Child car seat safety checks
Officers from North Somerset Council’s road safety team and Avon and Somerset Police joined forces to carry out child car seat safety checks in Weston-super-Mare.
Vehicles carrying children were stopped to allow child car seats to be checked and fitted correctly. Young people travelling as passengers were measured to ensure they were the correct height to safely use a seatbelt.
Of the seats checked on the day 117 were fitted correctly and 83 were fitted incorrectly. Previous child car seat checks carried out across the West of England have shown that over half of all seats are fitted incorrectly.
Nine children were found to have no seats and were therefore not restrained in the vehicle. Drivers had to resolve the situation before children were able to continue travelling or take the fixed penalty notice of £100 per child. The legal requirement is that children should be over 135cms tall or 12 years old to wear an adult seatbelt.
Officers also provided drivers with information about proposed changes to the child car seat regulations, which are likely to come into force in December and will only affect new car seats. This means parents buying backless booster seats next year will only be able to buy them for children above 125cms in height and 22kgs in weight.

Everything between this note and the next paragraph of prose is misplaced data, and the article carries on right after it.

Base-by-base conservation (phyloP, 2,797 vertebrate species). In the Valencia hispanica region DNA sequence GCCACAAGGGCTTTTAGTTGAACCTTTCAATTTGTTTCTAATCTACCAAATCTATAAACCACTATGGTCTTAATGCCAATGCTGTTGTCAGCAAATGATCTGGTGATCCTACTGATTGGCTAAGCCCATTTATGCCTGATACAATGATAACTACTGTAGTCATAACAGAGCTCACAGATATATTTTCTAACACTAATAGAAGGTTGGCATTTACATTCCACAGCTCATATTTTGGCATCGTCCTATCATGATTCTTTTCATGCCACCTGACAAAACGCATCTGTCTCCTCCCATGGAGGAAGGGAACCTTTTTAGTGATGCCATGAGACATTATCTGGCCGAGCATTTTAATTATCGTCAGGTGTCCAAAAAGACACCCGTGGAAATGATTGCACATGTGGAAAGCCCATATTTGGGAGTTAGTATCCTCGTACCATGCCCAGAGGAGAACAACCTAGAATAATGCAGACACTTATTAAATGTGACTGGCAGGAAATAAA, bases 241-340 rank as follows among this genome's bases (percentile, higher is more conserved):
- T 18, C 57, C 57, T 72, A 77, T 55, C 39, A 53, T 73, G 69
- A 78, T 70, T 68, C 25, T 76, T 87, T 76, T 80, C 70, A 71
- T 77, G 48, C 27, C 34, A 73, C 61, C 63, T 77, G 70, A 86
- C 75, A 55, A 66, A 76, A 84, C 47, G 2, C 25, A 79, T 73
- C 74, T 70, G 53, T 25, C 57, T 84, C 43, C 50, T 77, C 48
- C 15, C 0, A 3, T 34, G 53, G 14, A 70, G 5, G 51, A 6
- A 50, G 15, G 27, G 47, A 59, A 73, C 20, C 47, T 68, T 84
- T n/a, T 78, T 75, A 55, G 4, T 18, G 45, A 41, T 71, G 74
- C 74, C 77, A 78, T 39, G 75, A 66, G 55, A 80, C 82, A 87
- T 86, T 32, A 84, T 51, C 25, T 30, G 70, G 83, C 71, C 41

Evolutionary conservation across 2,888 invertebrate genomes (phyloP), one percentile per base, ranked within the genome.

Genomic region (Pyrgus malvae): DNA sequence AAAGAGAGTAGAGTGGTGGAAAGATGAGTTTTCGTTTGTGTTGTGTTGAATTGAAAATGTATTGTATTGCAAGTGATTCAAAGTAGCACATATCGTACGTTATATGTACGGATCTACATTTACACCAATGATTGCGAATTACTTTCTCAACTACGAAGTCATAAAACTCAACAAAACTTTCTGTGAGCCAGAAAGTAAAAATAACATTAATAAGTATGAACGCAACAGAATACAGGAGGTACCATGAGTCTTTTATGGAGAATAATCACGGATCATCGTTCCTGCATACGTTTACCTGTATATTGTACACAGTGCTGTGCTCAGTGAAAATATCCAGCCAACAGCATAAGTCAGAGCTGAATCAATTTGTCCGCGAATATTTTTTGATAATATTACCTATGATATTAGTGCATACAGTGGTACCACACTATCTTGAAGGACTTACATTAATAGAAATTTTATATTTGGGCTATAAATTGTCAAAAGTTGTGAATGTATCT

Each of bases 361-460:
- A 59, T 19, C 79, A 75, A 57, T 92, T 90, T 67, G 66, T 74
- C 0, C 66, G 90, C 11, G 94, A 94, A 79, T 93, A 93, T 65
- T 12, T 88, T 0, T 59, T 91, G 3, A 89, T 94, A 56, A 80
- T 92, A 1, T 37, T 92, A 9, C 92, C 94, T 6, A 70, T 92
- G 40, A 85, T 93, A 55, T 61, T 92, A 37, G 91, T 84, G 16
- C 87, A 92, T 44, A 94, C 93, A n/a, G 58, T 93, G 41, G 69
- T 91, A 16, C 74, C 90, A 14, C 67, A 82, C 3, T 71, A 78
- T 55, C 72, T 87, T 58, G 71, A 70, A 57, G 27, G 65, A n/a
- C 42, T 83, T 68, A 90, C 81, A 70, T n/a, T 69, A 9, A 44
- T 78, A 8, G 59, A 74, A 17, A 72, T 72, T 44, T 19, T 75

Cllr Elfan Ap Rees, North Somerset Council’s deputy leader and executive member with responsibility for transport, said: “The number of incorrectly fitted seats found by our officers shows the importance of carrying out these checks.
“A number of drivers were unsure about correctly fitting their seats and had lots of questions for the experts. Many of the faults found were due to seatbelts being re-routed incorrectly and the manufacturer’s instructions not being properly followed, and our road safety team was on hand to make sure young passengers travelled safely.”
The council’s road safety team is planning to hold another day of action in Portishead in mid-September. For more information about choosing, buying and fitting a car seat visit www.goodeggsafety.com.